Prediction and Comparison of High-Performance On ... - IEEE Xplore
ZHANG et al.: PREDICTION AND COMPARISON OF HIGH-PERFORMANCE ON-CHIP GLOBAL INTERCONNECTION 1157TABLE IIIDESIGN PARAMETERS FOR UE-TL/PE-TL SCHEMES (WIRE LENGTH =5mm)H = T = S =2W for T-lines used in UE-TL and PE-TL.Fig. 6. Wire configurations for on-chip T-line schemes. (a) Cross section ofsingle-ended stripline. (b) Cross section of differential stripline.TABLE IIPARAMETERS OF ON-CHIP GLOBAL T-LINE USED IN UT-TL/T-TL SCHEMESfindicates the corner frequency of RC and LC region.in Fig. 6. For single-ended scenarios, we insert power/ground(P/G) lines every three wires (shown in Fig. 6(a), following thetypical wiring and power arrangement for global wide data bus) to provide current return paths in order to form well-controlledon-chip T-line structures. The adjacent orthogonal layerscould be replaced by the ground planes if performing 2-D capacitanceextraction. Considering orthogonal loading, the capacitanceobtained by a 2-D extraction is slightly overestimatedcompared with the 3-D value , but still acceptable with theassumption that on-chip loading density and lateral wire-to-wirecoupling are very high. 3 The dimensions of this single-endedT-line structure are listed in Table II, following the settings in. Fat and unscaled wires implemented on the top-layer areutilized to reduce the resistive loss in this scenario, first proposedin , to alleviate the increasing RC delay of scaledon-chip wires. With the improvement of device speed, the transmission-lineeffect does kick in and cannot be neglected whilemodeling such fat global wires; on the other hand, it has beenverified by previous research works , ,  that on-chipbus configuration comprising a low-impedance driver and uninterruptedfat wire outperforms repeated wire structures in highperformanceapplications (e.g., high-end processors ) due tothe T-line effect. As a result, we adopt the configuration comprisinga low-impedance driver and uninterrupted fat wire andassume the utilized wire geometry shown in Table II maintainsas technology scales. As shown in the last column of Table II,LC-mode behavior is dominant for this wire geometry, whichspeeds up the signal transmission through wave propagation.3 For the narrower lines traveling in the same layer, this is a reasonable approximation.As shown in , the impact of orthogonal layers on the capacitanceextraction depends on the wire geometries. When t=w ratio is large, couplingcapacitance changes a little with different orthogonal loading scenarios, also alleviatingthe internal reflection due to non-uniform capacitance distribution ofon-chip T-line in the practical cases.We also devise a similar coplanar configuration for differentialT-lines as shown in Fig. 6(b). Here, only one pair of wires isplaced in a P/G bay in order to reduce the crosstalk noise. Wiredimensions of such configuration are determined by the resistiveloss at given signal frequency, which is changing with the technology.Considering the differential T-line schemes discussedin this work, the overall signal bandwidth is limited by the SAin transceiver, as listed in Table III at each technology node.We derive the minimum wire widths of differential T-lines thatsatisfy the eye-opening constraint by binary search and SPICEsimulations, as shown in the third and forth row of Table III. 4 Bycomparison, it can be seen that equalization helps to improve thedata density by supporting narrower wires at the same bit rate.The modeling and simulation of on-chip T-lines generallyincorporates two steps. First, we extract the frequency-dependentRLGC parameters for the given wire structure usingfield solvers. For on-chip wires, since dielectric loss can beignored and wire capacitance is basically frequency independent,extraction is generally performed . Thefrequency-dependent impedance extraction requires a groupof P/G wires located in a signal layer and sub-adjacent layers(parallel to the signal layer) to serve as return paths in orderto capture the wide-band characteristic of wire inductance. As a result, parameter extraction can generate the tabularmodel or other kinds of SPICE-compatible macro-model. Inthe second step, SPICE simulations can be performed to studytransient characteristics and signal integrity. In this work, weevaluate performance metrics of all the T-line schemes based onthe tabular model generated by 2-D-extraction. Asa more practical modeling approach, a stable compact circuitmodel  synthesized from 2-D-extraction isused to study the signal integrity of global T-line schemes, asdiscussed in Section V.The previously discussed T-line structures can be implementedusing CMOS process. For single-ended schemes,T-lines are implemented on the top-layers of copper stackingwith well designed power/ground arrangement to control theT-line effect, as shown in the bus design for high-end processors. Differential T-lines also have been implemented recentlyfor global clock distribution . Similar configuration can beborrowed here to implement global differential data bus .There is no any further specific layout style required for suchT-line configuration, however, to improve the signal integrity(e.g., crosstalk), twisted structure might be used for the realchip designs , .4 The wire width values in this table are different from the previous work because of the improved wire width optimization subroutine in this work. It isshown that narrower T-lines can be utilized to satisfy the eye-opening constraint,resulting in higher throughput density in the following results and also affectingother metrics.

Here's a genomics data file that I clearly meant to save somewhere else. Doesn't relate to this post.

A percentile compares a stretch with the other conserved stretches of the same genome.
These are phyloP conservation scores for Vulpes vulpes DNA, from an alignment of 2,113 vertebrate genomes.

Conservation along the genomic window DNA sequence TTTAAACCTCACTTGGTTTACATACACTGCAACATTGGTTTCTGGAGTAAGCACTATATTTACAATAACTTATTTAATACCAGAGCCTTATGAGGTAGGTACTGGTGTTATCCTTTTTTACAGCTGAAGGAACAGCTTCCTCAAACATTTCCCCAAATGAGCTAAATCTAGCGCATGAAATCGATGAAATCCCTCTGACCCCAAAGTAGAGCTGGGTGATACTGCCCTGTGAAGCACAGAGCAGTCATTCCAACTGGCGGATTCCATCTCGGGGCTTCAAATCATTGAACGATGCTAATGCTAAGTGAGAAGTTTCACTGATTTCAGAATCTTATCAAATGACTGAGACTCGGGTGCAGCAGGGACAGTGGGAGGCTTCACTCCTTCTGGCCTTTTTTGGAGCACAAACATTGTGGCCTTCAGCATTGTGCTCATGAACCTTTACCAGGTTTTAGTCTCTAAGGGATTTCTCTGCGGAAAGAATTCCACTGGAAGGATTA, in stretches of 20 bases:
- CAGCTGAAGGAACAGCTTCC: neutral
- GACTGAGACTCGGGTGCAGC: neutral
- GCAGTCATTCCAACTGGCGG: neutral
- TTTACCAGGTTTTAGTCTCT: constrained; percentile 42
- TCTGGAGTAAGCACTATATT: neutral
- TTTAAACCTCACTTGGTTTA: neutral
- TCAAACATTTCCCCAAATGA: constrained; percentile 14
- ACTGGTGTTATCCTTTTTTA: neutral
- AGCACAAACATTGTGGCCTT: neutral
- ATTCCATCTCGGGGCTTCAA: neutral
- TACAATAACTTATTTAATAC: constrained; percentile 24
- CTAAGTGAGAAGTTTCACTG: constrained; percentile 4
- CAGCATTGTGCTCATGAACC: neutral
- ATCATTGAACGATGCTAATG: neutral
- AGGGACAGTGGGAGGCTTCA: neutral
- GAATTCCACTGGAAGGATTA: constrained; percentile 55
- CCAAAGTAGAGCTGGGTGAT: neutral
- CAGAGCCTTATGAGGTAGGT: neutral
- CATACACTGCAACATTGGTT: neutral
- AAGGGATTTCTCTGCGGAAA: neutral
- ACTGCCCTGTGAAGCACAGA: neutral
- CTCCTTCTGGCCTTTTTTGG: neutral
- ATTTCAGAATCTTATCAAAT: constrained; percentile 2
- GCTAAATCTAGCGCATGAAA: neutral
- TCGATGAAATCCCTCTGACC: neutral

1158 IEEE TRANSACTIONS ON VERY LARGE SCALE INTEGRATION (VLSI) SYSTEMS, VOL. 19, NO. 7, JULY 2011TABLE IVMODELING PERFORMANCE METRICS (NORMALIZED DELAY, NORMALIZED ENERGY, NORMALIZED THROUGHPUT, AREA) OF SIX GLOBAL INTERCONNECTIONSTRUCTURES USING TECHNOLOGY-DEFINED PARAMETERSD. Performance AnalysisAn approximate high-level analysis is performed here toreveal how architecture-level performance metrics of differentglobal interconnects behave with technology scaling underthe min-d (minimum delay) objective. 5 As a result, we derivesimple linear models, which can be used for designers to approximatelyestimate the performance of different interconnectstructures at the early stage. In the following analysis, basictechnology-determined parameters, including supply voltage, dielectric constant , min-sized inverter FO4 delay ,aswell as the total wire length , are chosen to be the variablesto build such models.1) Latency: For the latency evaluation, we define the normalizeddelay aswhere the propagation delay includes both the wire delay andthe gate delay (repeaters and flip-flops in RC wires or transceiversin other T-line schemes).For R-RC structure, it can be shown that with the assumption that the output resistance of a min-sizedinverter is roughly constant across different technologies, andFO4 delay reduces with the same scaling factor as the featuresize. For P-RC structure, additional delay is introduced by theinserted flip-flops and is linearly proportional to the pipeliningdepth and FO4 delay . For long global RC wires ( 5 mm)and advanced technologies (beyond 45 nm), the experimentalresults show that the maximum pipelining depth is chosen toreduce the overall energy over bandwidth ratio. Therefore, inour simple models, latency overhead of P-RC wire is assumedto be a linear function of FO4 delay only. 6For other T-line schemes, total latency can be expressed asthe sum of wire delay and transceiver delay. For LC-mode dominantT-lines, normalized wire delay is proportional to . Thetransceiver delay could be simply represented by the FO4 delaylinearly.Considering the total wire length in our delay models, thefinal results are shown in the second row of Table IV, where coefficientsand reflect the different process technologies.It can be seen that if item is dominant in the normalized5 P-RC scheme is optimized based on min-energy/bandwidth w/maximumpipelining depth constraint, as discussed in Section II-B.6 This assumption also holds for the following analysis of P-RC wire. Regardingthe performance analysis of ideal P-RC structure without maximumpipelining depth constraint, refer to Appendix A.(1)(2)delay expression for the R-RC and P-RC structures, the trend isan increase in the normalized delay of RC wires as technologyscales. The same table shows the opposite trend for the T-lineschemes, where normalized delay decreases with the reductionof dielectric constant and scaling of transistors.The most significant sources of error in our proposed delaymodel come from the simple modeling of transistor gate capacitanceand the approximation of the P-RC scheme in theshort wire-length range. As technology scales, the gate capacitanceper unit width actually reduces instead of being constant,7 resulting in the decreasing in (2), which partly cancelsout the RC-wire slowing caused by the wire scaling. Modelingerror of the P-RC scheme in the short wire-length range3mm is due to the neglect of optimal pipelining depthchanging in the delay model. As discussed in Appendix A, theoptimal pipelining depth in terms of lowest energy-bandwidthratio reduces as the wire length decreases, and is proportional tothe wire length. Therefore, for the cases with short wire length,the item in the delay model of P-RC structure approaches, causing relatively larger errors. This type of error source alsoapplies to energy and throughput modeling of P-RC structure,as shown below.Using the proposed delay models, the average percent errorfor RC wires is less than 15% and maximum percent error islimited by 30%. For other T-line schemes, maximum and averageerror are less than 13% and 5%, respectively.2) Energy per Bit: The normalized energy per bit is usedto evaluate the energy dissipation of global interconnect, whichis defined as follows:The bit rate for RC wires is assumed to be the inverse of propagationdelay over the total wire length for R-RC structure (notpipelined), or the inverse of delay between two flip-flops forP-RC structure (pipelined).As discussed in , the normalized energy per bit for R-RCstructure satisfies thatFor the P-RC structure, additional energy consumed by insertedflip-flops is represented by , which is approximately7 CMOS gate capacitance per unit width (C ) equals to L=t , where Lis the channel length, and t indicates the oxide thickness. For long channeldevices, L=t is roughly constant due to the same scaling factor along differentdimensions of transistor, whereas for short channel devices, oxide thicknesscannot scale as fast as transistor width and length due to leakage and processconsiderations. Therefore, gate capacitance per unit width decreases as technologyscales. In our study, C is 1.5 fF=m at 90 nm node and 0.8 fF=mat22 nm node.(3)(4)